The leaders of South Korea and Japan met on Monday for their first formal one-on-one talks in 3 years, a day after they held a three-way summit with China's premier and agreed to strengthen ties that have frayed over history and territorial disputes.
Ties between Japan and its two Asian neighbours, key trading partners, have deteriorated after the hawkish Mr. Abe took office in late 2012. Seoul and Beijing see Mr. Abe as whitewashing Japan's atrocities during and leading up to World War II.
Although no major agreement was announced after Sunday's meeting in Seoul, it can be still considered as a step forward after the gap in such meetings, which used to be an annual affair.
A joint statement said the three leaders agreed to try to resolve history-related issues by "facing history squarely and advancing toward the future" and boost exchanges and cooperation on economic, cultural and other sectors.
Since taking office in early 2013, South Korean President Park Geun-hye had never had bilateral talks with Mr. Abe until Monday's meeting at her presidential Blue House in Seoul, though U.S. President Barack Obama brought them together in a three-way meeting in The Hague, Netherlands, last November.
After May 2012
The last two-way summit between the leaders of Japan and South Korea happened in May 2012, when Ms. Park's predecessor, Lee Myung-bak, met with then-Prime Minister Yoshihiko Noda.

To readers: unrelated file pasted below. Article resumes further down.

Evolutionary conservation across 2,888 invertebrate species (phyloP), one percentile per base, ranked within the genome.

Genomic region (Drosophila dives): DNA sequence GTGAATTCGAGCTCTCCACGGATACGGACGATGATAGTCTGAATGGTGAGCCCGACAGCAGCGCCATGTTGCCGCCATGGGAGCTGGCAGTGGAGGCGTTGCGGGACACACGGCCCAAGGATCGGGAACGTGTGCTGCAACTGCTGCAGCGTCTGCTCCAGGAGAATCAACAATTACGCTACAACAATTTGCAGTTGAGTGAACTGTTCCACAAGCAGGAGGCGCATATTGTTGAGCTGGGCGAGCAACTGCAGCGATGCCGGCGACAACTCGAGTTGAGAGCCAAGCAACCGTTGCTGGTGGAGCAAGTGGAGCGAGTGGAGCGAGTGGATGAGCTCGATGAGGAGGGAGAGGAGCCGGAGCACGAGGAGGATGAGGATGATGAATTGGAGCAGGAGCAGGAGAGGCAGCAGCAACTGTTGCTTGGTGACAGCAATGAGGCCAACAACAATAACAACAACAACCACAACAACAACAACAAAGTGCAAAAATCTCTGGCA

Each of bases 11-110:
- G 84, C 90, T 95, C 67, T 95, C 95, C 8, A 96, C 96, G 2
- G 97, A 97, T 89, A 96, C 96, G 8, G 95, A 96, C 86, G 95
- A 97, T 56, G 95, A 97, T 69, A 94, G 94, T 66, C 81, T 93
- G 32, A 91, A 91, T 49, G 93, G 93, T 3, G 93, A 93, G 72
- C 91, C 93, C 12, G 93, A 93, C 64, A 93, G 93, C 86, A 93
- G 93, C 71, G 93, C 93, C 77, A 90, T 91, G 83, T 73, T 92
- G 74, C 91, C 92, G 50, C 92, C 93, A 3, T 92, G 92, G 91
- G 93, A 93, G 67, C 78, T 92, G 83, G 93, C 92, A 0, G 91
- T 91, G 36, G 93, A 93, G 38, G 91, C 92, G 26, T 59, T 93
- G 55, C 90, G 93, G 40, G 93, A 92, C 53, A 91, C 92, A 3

On Monday, Ms. Park and Mr. Abe were scheduled to hold initial talks for about 30 minutes and then go into expanded talks involving their top aides and senior officials, according to Ms. Park's office.
'Sex slaves' issue on agenda
On the agenda is the issue of Korean women forced to serve as sex slaves for Japan's Imperial Army troops.
In the face of repeated protests by Beijing and Seoul, Mr. Abe was forced to abandon his earlier plans to revise Japan's 1995 apology over its wartime aggression and an earlier apology to so-called "comfort women." Japan has apologised many times before, but many South Koreans see the statements as insufficient.
South China sea concerns
Mr. Abe told Ms. Park that he wanted cooperation between the two countries and the United States in maintaining an open and peaceful South China Sea, a Japanese government spokesman said.
Mr. Abe also told Ms. Park that the situation in the strategic waterway was "a common cause of concern for international society," Deputy Chief Cabinet Secretary Koichi Hagiuda told reporters.